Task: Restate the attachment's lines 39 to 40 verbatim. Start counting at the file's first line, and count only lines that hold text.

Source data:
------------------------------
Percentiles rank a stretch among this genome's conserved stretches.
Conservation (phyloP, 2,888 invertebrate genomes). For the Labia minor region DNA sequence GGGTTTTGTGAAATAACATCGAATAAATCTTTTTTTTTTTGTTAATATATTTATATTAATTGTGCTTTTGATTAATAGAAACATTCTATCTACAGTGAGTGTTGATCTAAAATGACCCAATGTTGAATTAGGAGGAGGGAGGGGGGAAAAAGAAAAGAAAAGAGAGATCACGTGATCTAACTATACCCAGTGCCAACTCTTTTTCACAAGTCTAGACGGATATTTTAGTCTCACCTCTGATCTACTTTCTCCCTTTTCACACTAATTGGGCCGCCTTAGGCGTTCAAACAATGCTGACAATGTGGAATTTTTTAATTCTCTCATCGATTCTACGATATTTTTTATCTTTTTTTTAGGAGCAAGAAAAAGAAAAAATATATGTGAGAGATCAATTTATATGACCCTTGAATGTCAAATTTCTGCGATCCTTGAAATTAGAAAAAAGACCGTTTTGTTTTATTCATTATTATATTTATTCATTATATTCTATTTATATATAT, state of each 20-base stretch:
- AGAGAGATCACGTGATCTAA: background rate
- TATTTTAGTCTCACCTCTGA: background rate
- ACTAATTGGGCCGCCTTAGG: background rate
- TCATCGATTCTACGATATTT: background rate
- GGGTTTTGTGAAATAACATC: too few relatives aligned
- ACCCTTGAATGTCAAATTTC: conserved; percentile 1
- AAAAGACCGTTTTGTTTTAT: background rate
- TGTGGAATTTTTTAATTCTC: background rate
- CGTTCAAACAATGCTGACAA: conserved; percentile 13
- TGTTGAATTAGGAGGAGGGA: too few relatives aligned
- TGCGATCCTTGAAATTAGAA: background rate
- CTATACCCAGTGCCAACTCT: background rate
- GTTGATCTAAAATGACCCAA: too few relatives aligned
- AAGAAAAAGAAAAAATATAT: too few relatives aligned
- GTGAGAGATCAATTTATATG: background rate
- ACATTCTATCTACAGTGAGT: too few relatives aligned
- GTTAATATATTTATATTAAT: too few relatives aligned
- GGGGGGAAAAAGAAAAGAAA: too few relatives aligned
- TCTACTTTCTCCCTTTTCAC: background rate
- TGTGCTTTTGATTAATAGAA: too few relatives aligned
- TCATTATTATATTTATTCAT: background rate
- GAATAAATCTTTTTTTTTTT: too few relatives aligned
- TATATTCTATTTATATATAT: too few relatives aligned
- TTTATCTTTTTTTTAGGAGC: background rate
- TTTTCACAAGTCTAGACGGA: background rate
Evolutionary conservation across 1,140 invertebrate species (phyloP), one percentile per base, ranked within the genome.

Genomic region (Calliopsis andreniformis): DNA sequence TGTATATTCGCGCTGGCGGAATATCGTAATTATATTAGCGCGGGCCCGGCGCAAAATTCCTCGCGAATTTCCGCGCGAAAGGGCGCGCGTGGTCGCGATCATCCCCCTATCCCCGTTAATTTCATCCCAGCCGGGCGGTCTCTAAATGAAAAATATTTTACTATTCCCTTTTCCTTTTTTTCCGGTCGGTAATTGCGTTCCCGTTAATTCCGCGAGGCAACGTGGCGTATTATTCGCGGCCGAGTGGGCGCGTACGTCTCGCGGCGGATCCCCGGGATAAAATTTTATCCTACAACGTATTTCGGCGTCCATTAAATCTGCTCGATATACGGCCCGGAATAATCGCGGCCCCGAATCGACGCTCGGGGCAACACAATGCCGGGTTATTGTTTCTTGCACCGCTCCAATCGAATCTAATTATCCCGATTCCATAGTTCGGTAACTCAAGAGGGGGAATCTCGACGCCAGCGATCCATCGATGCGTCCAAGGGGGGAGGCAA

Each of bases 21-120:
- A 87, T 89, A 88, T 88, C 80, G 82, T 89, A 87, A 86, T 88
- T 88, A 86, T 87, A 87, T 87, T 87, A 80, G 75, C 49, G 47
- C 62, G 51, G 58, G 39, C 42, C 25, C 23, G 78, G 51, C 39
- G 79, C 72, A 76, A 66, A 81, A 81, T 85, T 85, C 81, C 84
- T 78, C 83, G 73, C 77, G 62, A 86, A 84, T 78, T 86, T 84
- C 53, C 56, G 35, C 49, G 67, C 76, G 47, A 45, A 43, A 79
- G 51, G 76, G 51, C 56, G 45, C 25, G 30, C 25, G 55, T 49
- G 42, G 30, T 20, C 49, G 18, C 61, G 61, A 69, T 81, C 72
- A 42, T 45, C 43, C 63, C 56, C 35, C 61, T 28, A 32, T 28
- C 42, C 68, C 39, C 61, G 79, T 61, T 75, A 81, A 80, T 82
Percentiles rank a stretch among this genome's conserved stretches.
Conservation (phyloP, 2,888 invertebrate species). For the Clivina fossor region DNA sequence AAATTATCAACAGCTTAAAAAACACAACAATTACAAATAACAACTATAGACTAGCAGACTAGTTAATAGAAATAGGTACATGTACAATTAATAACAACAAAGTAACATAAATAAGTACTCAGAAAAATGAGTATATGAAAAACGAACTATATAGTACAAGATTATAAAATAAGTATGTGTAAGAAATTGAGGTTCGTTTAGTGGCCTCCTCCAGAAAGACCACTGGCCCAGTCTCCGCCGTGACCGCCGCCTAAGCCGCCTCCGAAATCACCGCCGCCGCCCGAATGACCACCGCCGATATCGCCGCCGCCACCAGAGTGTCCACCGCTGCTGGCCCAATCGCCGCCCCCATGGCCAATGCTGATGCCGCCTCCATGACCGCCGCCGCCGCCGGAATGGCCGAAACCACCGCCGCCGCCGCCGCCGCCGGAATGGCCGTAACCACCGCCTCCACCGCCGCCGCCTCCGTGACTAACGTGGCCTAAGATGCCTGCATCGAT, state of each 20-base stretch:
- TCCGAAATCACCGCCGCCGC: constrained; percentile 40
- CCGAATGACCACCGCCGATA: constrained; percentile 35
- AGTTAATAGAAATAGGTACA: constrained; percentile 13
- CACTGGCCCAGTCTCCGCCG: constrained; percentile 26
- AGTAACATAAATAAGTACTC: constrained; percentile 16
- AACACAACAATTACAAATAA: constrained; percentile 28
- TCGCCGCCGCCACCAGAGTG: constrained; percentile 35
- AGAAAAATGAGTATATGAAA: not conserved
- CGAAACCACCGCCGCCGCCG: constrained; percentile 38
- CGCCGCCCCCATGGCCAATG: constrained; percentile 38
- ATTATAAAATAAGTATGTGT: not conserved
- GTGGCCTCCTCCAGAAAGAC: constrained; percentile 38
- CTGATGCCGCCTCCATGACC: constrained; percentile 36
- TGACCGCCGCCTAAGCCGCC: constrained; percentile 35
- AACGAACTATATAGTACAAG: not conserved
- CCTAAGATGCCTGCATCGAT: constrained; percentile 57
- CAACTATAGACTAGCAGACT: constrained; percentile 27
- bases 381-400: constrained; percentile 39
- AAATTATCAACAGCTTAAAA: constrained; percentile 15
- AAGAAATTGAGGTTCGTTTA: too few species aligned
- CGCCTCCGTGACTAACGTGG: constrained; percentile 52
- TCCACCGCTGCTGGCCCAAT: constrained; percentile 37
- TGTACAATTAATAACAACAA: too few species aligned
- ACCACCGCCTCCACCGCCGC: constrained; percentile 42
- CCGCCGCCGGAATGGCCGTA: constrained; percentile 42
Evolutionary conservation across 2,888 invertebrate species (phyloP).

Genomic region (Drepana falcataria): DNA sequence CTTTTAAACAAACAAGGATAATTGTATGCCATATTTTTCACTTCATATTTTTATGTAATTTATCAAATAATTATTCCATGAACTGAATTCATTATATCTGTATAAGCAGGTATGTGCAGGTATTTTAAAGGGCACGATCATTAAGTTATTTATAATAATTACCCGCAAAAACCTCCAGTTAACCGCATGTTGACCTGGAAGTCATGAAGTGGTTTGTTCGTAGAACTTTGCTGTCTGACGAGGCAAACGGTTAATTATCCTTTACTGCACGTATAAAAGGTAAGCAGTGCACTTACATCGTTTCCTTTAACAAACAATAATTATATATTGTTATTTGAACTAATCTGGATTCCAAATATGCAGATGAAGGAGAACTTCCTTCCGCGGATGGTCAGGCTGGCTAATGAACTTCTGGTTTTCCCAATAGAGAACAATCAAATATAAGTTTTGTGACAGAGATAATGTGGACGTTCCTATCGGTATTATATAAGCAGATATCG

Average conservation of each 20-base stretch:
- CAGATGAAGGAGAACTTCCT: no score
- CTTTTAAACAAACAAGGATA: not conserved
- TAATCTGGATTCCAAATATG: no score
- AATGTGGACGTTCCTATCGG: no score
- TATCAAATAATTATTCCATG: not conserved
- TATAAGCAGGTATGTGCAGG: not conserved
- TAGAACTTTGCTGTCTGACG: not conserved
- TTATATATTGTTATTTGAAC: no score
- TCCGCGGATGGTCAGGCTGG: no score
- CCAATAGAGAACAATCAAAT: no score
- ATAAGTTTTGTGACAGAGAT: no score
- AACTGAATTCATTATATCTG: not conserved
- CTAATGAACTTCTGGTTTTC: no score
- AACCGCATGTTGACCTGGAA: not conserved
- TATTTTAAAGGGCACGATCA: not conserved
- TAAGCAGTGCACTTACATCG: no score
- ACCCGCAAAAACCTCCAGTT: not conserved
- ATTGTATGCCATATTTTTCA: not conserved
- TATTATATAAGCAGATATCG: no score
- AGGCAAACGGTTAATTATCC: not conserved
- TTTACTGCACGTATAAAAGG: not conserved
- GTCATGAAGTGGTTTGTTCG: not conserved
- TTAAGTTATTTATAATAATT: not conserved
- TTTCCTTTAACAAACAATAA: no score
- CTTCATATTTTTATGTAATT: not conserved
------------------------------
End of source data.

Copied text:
- A 42, T 45, C 43, C 63, C 56, C 35, C 61, T 28, A 32, T 28
- C 42, C 68, C 39, C 61, G 79, T 61, T 75, A 81, A 80, T 82